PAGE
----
, when asked whether there is “a lot” of acceptance of bisexual women, only 33% of LGBT respondents said yes, however a mere 8% of LGBT respondents agreed with the statement when applied to men.
(5) Mental health
‘The Bisexuality Report
found that bisexual people are prone to higher rates of depression, anxiety, self-harm and suicide, all of which are embedded in biphobia, suffering the worst mental health problems of anyone based on their sexuality. In addition the
CDC in 2010
found that bisexual women are more likely to be abused than women identifying as lesbian or straight.
Stonewall's ground-breaking research into workplace productivity has shown that lesbian, gay, and bisexual staff are more efficient, confident, creative, and motivated when they feel able to be open about their sexual orientation. On the other hand, those not able to be open about their sexual oritentation tend to report that they feel both unhappy and disconnected from their work. Although coming out in the office can be a difficult issue for anyone, as a result of these narrow understandings of bisexuality, coming out as bi is uniquely challenging. To avoid doubts about the validity of their identity, they may feel that they are hiding their orientation due to the gender of their partner. The tendency for a bisexual person to be perceived as either straight or gay based on their current partner can exacerbate the mental health issues of being closeted - in a sense, a bi person often comes out of one closet only to enter another.
How can bi professionals help the wider LGTQ community?
The Bisexuality Report
highlighted several positive aspects related to bisexual peoples’ experiences, such as the ability to develop identities and relationships without restrictions. Having a strong sense of independence, self-awareness and authenticity were also mentioned in the report.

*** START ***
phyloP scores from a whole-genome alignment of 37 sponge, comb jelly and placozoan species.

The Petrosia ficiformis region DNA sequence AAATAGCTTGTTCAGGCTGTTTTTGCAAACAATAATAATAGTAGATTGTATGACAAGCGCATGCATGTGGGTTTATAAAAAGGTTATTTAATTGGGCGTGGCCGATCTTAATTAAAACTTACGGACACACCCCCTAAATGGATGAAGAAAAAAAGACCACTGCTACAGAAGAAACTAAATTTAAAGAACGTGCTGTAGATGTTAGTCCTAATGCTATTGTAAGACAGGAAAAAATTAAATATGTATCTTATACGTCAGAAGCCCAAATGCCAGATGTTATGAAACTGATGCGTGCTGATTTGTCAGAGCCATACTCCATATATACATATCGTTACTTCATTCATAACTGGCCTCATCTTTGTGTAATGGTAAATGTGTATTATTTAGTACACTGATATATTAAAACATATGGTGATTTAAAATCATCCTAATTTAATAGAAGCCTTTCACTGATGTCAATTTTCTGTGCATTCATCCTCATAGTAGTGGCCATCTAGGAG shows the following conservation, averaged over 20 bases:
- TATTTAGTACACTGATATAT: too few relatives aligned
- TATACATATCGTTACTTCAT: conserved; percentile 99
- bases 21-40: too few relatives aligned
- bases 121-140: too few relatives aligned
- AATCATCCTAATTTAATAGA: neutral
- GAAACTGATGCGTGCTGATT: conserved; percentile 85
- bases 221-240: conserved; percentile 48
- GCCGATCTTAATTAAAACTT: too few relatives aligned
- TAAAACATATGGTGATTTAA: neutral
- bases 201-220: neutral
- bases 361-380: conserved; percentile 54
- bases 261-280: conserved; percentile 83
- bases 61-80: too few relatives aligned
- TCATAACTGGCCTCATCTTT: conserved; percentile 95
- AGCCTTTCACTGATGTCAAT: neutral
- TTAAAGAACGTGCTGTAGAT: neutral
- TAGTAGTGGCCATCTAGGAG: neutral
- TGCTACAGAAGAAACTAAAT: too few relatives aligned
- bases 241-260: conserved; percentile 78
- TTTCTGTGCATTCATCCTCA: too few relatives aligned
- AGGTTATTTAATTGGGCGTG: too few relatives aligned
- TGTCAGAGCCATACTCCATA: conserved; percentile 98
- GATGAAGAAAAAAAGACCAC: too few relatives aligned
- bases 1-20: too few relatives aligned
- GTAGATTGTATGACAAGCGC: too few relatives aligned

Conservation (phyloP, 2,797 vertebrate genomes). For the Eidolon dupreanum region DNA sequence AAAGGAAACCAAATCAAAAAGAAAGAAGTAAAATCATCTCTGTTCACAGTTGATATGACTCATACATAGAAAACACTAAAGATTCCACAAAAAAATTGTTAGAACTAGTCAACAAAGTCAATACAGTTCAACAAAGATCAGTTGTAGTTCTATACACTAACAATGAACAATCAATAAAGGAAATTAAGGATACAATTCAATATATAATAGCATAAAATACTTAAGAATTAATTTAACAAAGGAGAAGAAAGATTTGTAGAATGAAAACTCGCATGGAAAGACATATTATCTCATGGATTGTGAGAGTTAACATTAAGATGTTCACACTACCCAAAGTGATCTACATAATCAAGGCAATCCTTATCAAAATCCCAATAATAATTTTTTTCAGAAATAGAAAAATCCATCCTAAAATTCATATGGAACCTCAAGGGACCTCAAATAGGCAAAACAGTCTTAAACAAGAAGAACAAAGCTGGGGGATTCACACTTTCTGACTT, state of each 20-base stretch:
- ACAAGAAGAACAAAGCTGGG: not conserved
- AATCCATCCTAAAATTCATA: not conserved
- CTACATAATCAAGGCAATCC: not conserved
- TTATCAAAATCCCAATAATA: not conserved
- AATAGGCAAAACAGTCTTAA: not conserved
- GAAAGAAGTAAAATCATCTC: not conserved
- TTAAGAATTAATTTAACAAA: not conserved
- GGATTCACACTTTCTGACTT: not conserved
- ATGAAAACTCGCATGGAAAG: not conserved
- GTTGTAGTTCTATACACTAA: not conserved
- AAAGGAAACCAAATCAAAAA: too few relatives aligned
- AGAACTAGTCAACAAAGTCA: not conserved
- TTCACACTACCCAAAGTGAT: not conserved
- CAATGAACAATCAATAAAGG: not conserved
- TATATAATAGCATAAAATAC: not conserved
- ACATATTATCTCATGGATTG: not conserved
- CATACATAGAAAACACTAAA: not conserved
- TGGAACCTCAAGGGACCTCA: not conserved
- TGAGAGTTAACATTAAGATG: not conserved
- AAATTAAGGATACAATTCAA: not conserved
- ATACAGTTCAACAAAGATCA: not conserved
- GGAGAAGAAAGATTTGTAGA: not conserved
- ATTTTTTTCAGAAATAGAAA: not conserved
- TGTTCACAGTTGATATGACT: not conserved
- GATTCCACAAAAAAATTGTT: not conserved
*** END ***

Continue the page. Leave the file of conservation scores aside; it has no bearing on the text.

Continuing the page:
Bisexual people also speak of their acceptance and appreciation of others’ differences, and feel well-placed to notice and challenge social biases and assumptions beyond sexuality.
I'm not bisexual, can I still be involved?
We welcome individuals from the greater LGTQ and pan community, as well as straight allies.
Is bisexuality transphobic?
It is sometimes said that bisexuality discriminates against trans people and people of non-binary genders. This is often because people think bisexuality can refer only to attraction by men or women to (cis, or non-trans) men or women.
Some people view bisexuality in this way, and prefer the term ‘pansexual’ to cover attraction to non- binary or trans people. Yet many others view bisexuality “as an attraction to more than one gender” – including all bi advocacy organisations, institutions like the Open University, and charities such as Mind – and this is now the generally accepted meaning. So bisexuality includes awareness of, and attraction to, trans and non-binary people.
I am reading your page on behalf of my company/firm, how can we help as an organisation?
We welcome support from companies, firms and other organisations. You can help us in a variety of ways such as offering sponsorship or hosting events - to discuss this in more detail please contact our commitee (below) at email@example.com.
Stonewall's recent Workplace Equality Index stressed the importance of bi-specific events, so this is also a great way for your company to fulfil its diversity objectives.